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The Wire's Bunny Colvin helps explain how we got here: "This drug thing, this ain't police work"

This drug thing, this ain't police work. No, it ain't. I mean, I can send any fool with a badge and a gun up on them corners and jack a crew and grab vials. But policing? I mean, you call something a war and pretty soon everybody gonna be running around acting like warriors. They gonna be running around on a damn crusade, storming corners, slapping on cuffs, racking up body counts. And when you at war, you need a fucking enemy. And pretty soon, damn near everybody on every corner is your fucking enemy. And soon the neighborhood that you're supposed to be policing, that's just occupied territory.

Bunny Colvin's speech--one of the best moments in the five great seasons of The Wire--has been running through my head the last couple of days, watching things flare up in Ferguson. There has been much discussion of the militarization of the police and what brought it about, and certainly the war on drugs (a war which has always been waged disproportionately against communities of color) is a major factor.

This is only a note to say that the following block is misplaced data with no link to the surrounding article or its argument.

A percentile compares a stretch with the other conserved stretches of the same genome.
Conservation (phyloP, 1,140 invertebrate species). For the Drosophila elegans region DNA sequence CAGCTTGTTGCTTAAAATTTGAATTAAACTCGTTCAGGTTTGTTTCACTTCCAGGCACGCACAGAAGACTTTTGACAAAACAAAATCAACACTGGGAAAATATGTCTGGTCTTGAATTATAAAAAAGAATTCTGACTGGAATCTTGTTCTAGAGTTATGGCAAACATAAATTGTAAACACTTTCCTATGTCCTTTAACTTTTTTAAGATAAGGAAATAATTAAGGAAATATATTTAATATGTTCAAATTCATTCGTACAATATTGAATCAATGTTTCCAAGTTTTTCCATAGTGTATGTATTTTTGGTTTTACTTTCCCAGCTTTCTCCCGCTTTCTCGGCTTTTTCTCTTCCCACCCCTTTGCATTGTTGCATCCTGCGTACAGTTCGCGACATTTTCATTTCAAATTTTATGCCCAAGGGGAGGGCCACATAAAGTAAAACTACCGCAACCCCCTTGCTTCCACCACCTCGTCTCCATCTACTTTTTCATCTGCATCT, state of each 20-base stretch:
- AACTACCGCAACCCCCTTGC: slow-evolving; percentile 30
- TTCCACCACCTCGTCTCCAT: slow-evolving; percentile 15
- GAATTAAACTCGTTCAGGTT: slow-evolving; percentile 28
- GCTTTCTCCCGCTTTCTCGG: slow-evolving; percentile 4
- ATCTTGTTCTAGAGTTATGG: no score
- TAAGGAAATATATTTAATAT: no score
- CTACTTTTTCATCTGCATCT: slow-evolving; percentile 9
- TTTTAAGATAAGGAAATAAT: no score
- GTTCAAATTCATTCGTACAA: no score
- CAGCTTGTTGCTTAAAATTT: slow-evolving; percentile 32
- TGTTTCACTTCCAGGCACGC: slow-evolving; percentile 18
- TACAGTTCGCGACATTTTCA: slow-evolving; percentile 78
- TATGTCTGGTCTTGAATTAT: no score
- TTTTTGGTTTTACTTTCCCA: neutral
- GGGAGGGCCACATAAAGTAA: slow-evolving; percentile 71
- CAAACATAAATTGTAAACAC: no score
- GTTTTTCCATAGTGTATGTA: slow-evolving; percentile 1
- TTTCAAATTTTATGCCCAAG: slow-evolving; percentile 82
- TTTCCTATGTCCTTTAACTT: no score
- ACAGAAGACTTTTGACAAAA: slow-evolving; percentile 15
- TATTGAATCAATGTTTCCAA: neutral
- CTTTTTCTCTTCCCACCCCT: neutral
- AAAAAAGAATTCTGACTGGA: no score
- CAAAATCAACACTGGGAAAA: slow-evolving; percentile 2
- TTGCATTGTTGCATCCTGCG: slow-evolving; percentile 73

The clip

"When cops declare open season on journalists ..."

"When cops declare open season on journalists, when they feel free to declare any scene of "unlawful protest" a free fire zone, that will be a very ugly day - and not just for journalists."

---Hunter S. Thompson, "Strange Rumblings in Aztlan"

Of course, things were very ugly in Ferguson long before they started arresting journalists. But that quote comes to mind tonight, as the situation in Ferguson continues to

("Strange Rumblings in Aztlan" is an article he wrote for Rolling Stone about the death of journalist Ruben Salazar, who was killed by a wall-piercing tear gas canister fired by a deputy of the LA County Sheriff's Department during the Chicano Moratorium march against the Vietnam War.)
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